[UPDATE: Where are the remaining turbine cars currently?]
[ If you’re a regular reader here you might wonder why it seems I love every book I review. The reason is that I’m very selective about the books I start, and I’m not hesitant to bail on a book I don’t care for. So by the time I decide to mention it here on the blog, only the “good” ones are left. ]
I first saw this book mentioned in a WSJ review last year. The book is Chrysler’s Turbine Car: The Rise and Fall of Detroit’s Coolest Creation by Steve Lehto, with a forward by Jay Leno. Yes, that Jay Leno, noted car nut.
It was published in 2010 and the hard-cover edition is 224 pages.
It’s quite an amazing story that touches on engineering, PR, marketing, politics, and environmental issues.
[ Read the Tale of the Olson’s turbine car ]
The very short version of the story … back in the 5os Chrysler put together it’s own brain-trust of engineers with an ambitious mission. See if they could create a turbine engine that would be appropriate for use in mainstream daily-driver cars. The idea of a turbine engine had become popular with the jet age and actual jet airplanes after WWII. The advantages over traditional piston powered engines were notable, but could they overcome the problems in order to make the platform work in automobiles?
For those not aware of what a turbine engine is, it’s essentially a jet engine, albeit with some necessary modifications for a much different application.
Some advantages of the turbine engine (off the top of my head an not an exhaustive list):
– no reciprocating mass like a piston engines
– many few parts, including moving parts
– much less need for lubrication and oil changes
– engines lasted much longer, much less wear
– would run on nearly any fuel: gas, kerosene, jet fuel, tequila, peanut oil, diesel, etc. with no modifications necessary
– always started in the coldest weather
– near instant heat in the passenger compartment
– really shined at highway speeds
[ Don’t miss the great pics of the car (including interior) on Flickr ]
Some disadvantages of the turbine engine (off the top of my head an not an exhaustive list):
– required much greater machining/manufacturing tolerances
– much more expensive to manufacture, not easily conducive to mass production at the time
– required expensive metals and alloys
– no service infrastructure in place
– quite poor with respect to tailpipe emissions
– not the best gas mileage
– could be a bit of an under-performer in stop-and-go traffic
– ran at over 40,000 rpm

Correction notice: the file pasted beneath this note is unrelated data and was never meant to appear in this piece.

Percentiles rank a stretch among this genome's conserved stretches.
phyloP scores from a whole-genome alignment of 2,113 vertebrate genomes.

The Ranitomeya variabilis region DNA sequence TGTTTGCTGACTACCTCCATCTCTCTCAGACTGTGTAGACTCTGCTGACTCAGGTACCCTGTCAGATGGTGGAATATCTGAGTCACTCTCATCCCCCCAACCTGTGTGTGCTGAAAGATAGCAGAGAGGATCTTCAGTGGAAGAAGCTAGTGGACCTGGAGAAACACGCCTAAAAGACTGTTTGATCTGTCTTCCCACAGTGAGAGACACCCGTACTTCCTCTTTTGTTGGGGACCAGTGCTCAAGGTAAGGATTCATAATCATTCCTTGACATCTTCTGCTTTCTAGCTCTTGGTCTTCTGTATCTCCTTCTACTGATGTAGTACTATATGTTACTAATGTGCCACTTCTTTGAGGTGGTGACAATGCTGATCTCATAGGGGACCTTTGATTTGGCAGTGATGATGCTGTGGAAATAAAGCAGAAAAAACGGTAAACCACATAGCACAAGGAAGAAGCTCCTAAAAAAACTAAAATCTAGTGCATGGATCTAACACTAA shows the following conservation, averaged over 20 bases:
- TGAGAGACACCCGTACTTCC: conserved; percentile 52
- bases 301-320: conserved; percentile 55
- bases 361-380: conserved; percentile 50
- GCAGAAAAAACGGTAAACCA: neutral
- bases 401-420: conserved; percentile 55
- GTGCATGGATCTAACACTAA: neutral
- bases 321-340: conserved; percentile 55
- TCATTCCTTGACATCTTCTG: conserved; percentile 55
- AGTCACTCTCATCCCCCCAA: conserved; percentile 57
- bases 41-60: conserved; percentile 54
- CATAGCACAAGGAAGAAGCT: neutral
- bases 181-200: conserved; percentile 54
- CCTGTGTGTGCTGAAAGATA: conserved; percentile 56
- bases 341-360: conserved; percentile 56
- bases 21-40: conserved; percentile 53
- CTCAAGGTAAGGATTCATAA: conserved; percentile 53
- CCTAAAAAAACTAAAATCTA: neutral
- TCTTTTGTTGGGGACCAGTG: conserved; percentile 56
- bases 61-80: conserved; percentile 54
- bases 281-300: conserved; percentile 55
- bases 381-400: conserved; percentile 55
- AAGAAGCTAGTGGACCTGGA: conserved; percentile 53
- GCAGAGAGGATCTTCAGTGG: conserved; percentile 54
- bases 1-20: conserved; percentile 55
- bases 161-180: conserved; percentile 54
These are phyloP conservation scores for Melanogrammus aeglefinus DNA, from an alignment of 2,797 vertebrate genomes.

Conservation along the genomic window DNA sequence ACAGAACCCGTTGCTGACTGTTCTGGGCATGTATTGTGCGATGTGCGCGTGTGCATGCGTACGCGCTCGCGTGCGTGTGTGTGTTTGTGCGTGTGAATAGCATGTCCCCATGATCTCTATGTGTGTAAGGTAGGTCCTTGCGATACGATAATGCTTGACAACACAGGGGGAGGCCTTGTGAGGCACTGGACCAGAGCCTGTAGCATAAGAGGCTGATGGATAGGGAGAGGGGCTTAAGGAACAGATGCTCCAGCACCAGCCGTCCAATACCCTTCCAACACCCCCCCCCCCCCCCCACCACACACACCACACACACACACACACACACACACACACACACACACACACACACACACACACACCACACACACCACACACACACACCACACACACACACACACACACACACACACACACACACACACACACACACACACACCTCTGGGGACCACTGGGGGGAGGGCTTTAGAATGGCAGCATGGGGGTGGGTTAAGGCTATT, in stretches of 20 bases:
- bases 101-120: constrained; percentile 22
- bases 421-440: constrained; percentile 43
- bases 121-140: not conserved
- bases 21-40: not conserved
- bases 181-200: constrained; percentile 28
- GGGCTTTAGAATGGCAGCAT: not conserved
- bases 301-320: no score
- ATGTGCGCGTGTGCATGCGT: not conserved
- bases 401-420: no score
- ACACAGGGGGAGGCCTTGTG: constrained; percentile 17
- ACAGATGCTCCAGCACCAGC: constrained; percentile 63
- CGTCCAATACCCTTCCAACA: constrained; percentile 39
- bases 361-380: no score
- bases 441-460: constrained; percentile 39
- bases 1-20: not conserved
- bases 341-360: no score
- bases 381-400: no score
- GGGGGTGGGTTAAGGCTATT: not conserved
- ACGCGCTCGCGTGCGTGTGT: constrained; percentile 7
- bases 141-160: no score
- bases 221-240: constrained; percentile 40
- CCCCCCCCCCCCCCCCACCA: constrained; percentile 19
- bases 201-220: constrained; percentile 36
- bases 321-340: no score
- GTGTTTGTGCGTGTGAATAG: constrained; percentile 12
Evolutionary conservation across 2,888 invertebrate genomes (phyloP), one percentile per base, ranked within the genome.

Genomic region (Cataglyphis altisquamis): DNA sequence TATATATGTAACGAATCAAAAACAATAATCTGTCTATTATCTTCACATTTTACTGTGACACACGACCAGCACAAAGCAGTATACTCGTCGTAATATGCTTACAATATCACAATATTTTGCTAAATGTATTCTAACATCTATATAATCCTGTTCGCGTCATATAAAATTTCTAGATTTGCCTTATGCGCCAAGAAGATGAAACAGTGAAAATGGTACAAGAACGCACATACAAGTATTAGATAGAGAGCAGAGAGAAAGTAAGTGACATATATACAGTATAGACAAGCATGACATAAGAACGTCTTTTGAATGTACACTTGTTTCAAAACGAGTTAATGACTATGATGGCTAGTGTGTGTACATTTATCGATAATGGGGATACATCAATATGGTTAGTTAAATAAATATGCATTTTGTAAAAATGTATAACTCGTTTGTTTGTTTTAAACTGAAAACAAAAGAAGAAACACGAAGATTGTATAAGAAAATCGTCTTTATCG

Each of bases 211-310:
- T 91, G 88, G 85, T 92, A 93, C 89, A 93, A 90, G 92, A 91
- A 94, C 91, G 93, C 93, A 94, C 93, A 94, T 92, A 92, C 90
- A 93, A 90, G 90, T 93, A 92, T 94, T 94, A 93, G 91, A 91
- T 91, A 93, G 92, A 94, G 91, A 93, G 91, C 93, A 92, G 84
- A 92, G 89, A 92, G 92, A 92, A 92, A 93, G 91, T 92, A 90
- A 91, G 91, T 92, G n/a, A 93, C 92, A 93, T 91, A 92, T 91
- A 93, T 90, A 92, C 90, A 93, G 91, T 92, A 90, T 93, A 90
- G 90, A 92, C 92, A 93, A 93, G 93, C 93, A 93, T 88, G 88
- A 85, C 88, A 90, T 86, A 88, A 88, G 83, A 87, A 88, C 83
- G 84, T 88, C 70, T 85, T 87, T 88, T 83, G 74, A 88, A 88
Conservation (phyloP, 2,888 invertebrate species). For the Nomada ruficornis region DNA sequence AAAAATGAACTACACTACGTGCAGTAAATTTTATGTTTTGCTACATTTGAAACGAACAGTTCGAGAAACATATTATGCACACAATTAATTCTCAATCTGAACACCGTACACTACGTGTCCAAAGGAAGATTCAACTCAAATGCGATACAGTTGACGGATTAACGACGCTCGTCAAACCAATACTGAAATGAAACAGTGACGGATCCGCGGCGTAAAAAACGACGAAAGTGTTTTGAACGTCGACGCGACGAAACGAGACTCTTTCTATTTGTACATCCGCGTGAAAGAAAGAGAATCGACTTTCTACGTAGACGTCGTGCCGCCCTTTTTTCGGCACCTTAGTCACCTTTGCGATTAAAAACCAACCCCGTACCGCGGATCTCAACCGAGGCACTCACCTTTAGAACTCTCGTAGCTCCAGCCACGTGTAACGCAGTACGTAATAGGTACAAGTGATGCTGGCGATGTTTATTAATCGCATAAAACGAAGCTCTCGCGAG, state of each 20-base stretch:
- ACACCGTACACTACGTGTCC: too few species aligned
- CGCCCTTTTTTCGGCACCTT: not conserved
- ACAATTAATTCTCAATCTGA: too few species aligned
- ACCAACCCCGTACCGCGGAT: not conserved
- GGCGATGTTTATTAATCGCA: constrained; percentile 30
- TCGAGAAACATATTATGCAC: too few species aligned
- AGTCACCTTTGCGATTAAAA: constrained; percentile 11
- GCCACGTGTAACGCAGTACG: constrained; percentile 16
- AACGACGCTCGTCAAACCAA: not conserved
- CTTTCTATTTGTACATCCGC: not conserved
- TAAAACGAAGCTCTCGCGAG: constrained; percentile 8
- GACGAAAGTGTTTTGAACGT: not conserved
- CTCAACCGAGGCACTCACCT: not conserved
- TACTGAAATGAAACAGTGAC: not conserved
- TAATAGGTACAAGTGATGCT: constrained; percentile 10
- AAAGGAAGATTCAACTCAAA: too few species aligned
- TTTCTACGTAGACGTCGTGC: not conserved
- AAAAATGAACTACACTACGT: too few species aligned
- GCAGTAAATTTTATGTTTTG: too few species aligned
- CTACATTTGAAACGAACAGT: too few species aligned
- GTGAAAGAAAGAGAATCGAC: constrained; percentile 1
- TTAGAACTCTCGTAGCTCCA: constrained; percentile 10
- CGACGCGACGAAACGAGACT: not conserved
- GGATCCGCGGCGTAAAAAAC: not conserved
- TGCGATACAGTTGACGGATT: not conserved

Some of the advantages were big advantages over the common piston engine. And many of the disadvantages or issues were well on their way to being solved or mitigated to a great extent. But a couple of them were real killers. For example, because of the tight tolerances required many of the components had to be made individually, making them much more expensive to manufacture. And some of the raw materials required for the core of the turbine were quite expensive. Though by the 70s they had discovered that ceramics may be the answer to some of these problems.
I knew that the Chrysler turbine program began in the 50s and stretched in the early 60s. But I had no idea how late the program was still at least partially active, well into the 1970s! Though by the 70s it had clearly lost momentum and was no longer the shining star of the company it had once been.
Chrysler made around 75 or so turbine cars, much of them by hand. The bodies were also hand-made by Ghia in Italy and shipped to the U.S. for pairing with the hand-built engines. Over the length of the program seven or eight generations of the engine were created, each building on the success of the previous one, and solving engineering problems along the way.
The clear highlight of the program was the much-publicized free loaner program of the early 60s. A few hundred families were selected in a very public and successful PR campaign to have one of the cars to drive at their whim for three months. Chrysler never missed an opportunity to make every selection and car delivery a news event. Their timing was brilliant. The U.S. was near the tail end of the Jet Age and anything associated with jet engines was popular (and of course the space race was in full-swing). The turbine car was definitely considered the car of the future. The Ghia cars were works of art. They missed no opportunity to make the car as “space age” as possible. Every little detail about the car’s look, inside and out, screamed The Future.
Nearly all of the recipients of the cars absolutely loved them and desperately wanted to buy one. But it wasn’t to be. In the end, Chrysler was never able to make the final leap to mass-producing cars with the turbine engine.
In the end it wasn’t some grand conspiracy that killed the turbine car. It was a combination of technical hurdles, government continually tightening tailpipe emissions (each time Chrysler thought that had met the limits, they were tightened yet again), and the company’s continued dismal financial situation.
The book is an easy and very enjoyable read, beginning with it’s Mad Men-esque cover. This is a quick read to pick-up if you’re at all interested in the era, cars, or engineering. At the end of the program, like GM’s EV1, most of the cars were officially destroyed. Oh, and a small handful of the cars still exist in museums around the country, with an even smaller number in running condition. Jay Leno has one of the few that still runs.
Jay Leno’s Garage – Chrysler Turbine
Tale of the Olson’s turbine car
1964 Chrysler Turbine Car – Road Test – Motor Trend Classic
Chrysler turbine engines and cars – AllPar
1963 Chrysler Turbine Car
The Truth About Why Chrysler Destroyed The Turbine Cars
Chrysler turbine engines and cars